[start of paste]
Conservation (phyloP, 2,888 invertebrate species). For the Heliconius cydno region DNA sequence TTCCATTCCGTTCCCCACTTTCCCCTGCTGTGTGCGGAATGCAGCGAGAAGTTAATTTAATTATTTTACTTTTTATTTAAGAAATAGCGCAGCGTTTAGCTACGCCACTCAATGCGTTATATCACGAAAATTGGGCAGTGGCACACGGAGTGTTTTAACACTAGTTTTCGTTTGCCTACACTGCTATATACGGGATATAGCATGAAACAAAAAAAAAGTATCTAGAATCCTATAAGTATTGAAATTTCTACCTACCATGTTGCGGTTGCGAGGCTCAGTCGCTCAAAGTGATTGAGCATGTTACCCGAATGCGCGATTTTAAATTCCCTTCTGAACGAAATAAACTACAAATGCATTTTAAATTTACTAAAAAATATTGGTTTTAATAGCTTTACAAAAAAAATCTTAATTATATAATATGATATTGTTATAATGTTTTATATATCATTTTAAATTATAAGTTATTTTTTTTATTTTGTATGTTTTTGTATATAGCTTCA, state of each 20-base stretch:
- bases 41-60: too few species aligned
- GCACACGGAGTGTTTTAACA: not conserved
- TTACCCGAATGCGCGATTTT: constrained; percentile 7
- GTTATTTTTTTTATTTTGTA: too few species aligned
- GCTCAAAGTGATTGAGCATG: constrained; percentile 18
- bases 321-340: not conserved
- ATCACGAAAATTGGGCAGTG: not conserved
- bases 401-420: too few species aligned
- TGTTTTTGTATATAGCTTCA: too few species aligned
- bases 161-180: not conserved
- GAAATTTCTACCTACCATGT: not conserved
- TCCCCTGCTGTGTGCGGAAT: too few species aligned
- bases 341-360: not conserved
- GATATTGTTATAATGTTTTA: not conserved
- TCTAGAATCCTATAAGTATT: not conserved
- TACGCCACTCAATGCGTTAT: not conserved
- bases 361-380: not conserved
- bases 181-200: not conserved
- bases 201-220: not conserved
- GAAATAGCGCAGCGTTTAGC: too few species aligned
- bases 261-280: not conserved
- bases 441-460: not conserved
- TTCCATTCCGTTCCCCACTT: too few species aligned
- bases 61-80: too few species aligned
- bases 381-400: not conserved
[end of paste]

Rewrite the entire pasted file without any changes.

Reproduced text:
Conservation (phyloP, 2,888 invertebrate species). For the Heliconius cydno region DNA sequence TTCCATTCCGTTCCCCACTTTCCCCTGCTGTGTGCGGAATGCAGCGAGAAGTTAATTTAATTATTTTACTTTTTATTTAAGAAATAGCGCAGCGTTTAGCTACGCCACTCAATGCGTTATATCACGAAAATTGGGCAGTGGCACACGGAGTGTTTTAACACTAGTTTTCGTTTGCCTACACTGCTATATACGGGATATAGCATGAAACAAAAAAAAAGTATCTAGAATCCTATAAGTATTGAAATTTCTACCTACCATGTTGCGGTTGCGAGGCTCAGTCGCTCAAAGTGATTGAGCATGTTACCCGAATGCGCGATTTTAAATTCCCTTCTGAACGAAATAAACTACAAATGCATTTTAAATTTACTAAAAAATATTGGTTTTAATAGCTTTACAAAAAAAATCTTAATTATATAATATGATATTGTTATAATGTTTTATATATCATTTTAAATTATAAGTTATTTTTTTTATTTTGTATGTTTTTGTATATAGCTTCA, state of each 20-base stretch:
- bases 41-60: too few species aligned
- GCACACGGAGTGTTTTAACA: not conserved
- TTACCCGAATGCGCGATTTT: constrained; percentile 7
- GTTATTTTTTTTATTTTGTA: too few species aligned
- GCTCAAAGTGATTGAGCATG: constrained; percentile 18
- bases 321-340: not conserved
- ATCACGAAAATTGGGCAGTG: not conserved
- bases 401-420: too few species aligned
- TGTTTTTGTATATAGCTTCA: too few species aligned
- bases 161-180: not conserved
- GAAATTTCTACCTACCATGT: not conserved
- TCCCCTGCTGTGTGCGGAAT: too few species aligned
- bases 341-360: not conserved
- GATATTGTTATAATGTTTTA: not conserved
- TCTAGAATCCTATAAGTATT: not conserved
- TACGCCACTCAATGCGTTAT: not conserved
- bases 361-380: not conserved
- bases 181-200: not conserved
- bases 201-220: not conserved
- GAAATAGCGCAGCGTTTAGC: too few species aligned
- bases 261-280: not conserved
- bases 441-460: not conserved
- TTCCATTCCGTTCCCCACTT: too few species aligned
- bases 61-80: too few species aligned
- bases 381-400: not conserved